Robert Berlacher, A Pennsylvanian manager of hedge funds, claimed a triumph in his war with the Securities and Exchange Commission after U.S. District Judge Mitchell Goldberg threw out most of the charges against him and declined to levy civil penalties or pre-judgment interest.
Berlacher was found to have misrepresented his positions before participating in a pair of private investments in public entities and ordered to pay $352,364 in illegal profits. But Judge Goldberg, who heard the three-day bench trial in March, said that Berlacher was not guilty of insider-trading in one case because the PIPE-issuing company’s stock price failed to move much in the wake of the announcement. Goldberg also ruled in Berlacher’s favor on securities fraud charges in two other PIPE deals.
A PIPE, or private investment in public equity, is a deal in which publicly traded equity securities (common stock, preferred stock, warrants, etc) are sold to private investors. U.S. investors get to choose whether to register the PIPE offering with the SEC or privately place the securities on an exempted basis.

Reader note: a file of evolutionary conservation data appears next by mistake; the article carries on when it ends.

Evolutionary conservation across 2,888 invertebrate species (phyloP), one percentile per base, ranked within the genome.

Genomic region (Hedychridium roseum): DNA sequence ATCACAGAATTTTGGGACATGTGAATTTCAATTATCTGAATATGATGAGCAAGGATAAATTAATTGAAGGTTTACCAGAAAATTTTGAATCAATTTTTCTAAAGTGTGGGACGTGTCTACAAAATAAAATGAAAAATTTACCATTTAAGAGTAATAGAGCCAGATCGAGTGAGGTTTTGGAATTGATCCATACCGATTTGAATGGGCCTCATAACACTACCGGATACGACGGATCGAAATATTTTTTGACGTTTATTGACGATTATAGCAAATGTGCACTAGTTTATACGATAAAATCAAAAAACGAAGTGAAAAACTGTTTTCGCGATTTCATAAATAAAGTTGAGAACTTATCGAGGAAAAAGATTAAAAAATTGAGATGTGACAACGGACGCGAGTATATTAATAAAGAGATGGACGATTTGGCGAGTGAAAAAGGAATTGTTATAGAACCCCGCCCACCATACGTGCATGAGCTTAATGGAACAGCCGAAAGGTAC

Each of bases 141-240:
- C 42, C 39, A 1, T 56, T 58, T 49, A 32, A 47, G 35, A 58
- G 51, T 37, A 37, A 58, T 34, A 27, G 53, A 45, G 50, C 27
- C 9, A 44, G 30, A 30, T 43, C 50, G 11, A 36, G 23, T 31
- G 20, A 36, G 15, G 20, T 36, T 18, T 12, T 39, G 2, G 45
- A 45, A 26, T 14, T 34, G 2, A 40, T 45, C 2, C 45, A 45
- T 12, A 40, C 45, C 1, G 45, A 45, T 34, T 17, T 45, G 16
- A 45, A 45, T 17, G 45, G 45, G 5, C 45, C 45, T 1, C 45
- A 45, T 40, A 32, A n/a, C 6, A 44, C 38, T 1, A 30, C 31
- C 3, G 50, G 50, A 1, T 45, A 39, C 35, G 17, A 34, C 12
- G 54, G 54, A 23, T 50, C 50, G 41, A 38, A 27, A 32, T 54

“The SEC has not sustained its burden of proof on the insider-trading count and two of the fraud claims,” Goldberg wrote. “The SEC has met its burden on two separate fraud claims.”
“We are gratified that today’s decision by the court rejects the lion’s share of the SEC’s claims and its overreaching attempt to mischaracterize certain conduct as a violation of federal law,” Berlacher’s lawyer, Nicolas Morgan, said in a statement.
The SEC had accused Berlacher of participating in four PIPE deals in which shorting the companies’ shares after learning in advance about the placements and without telling the companies issuing the shares.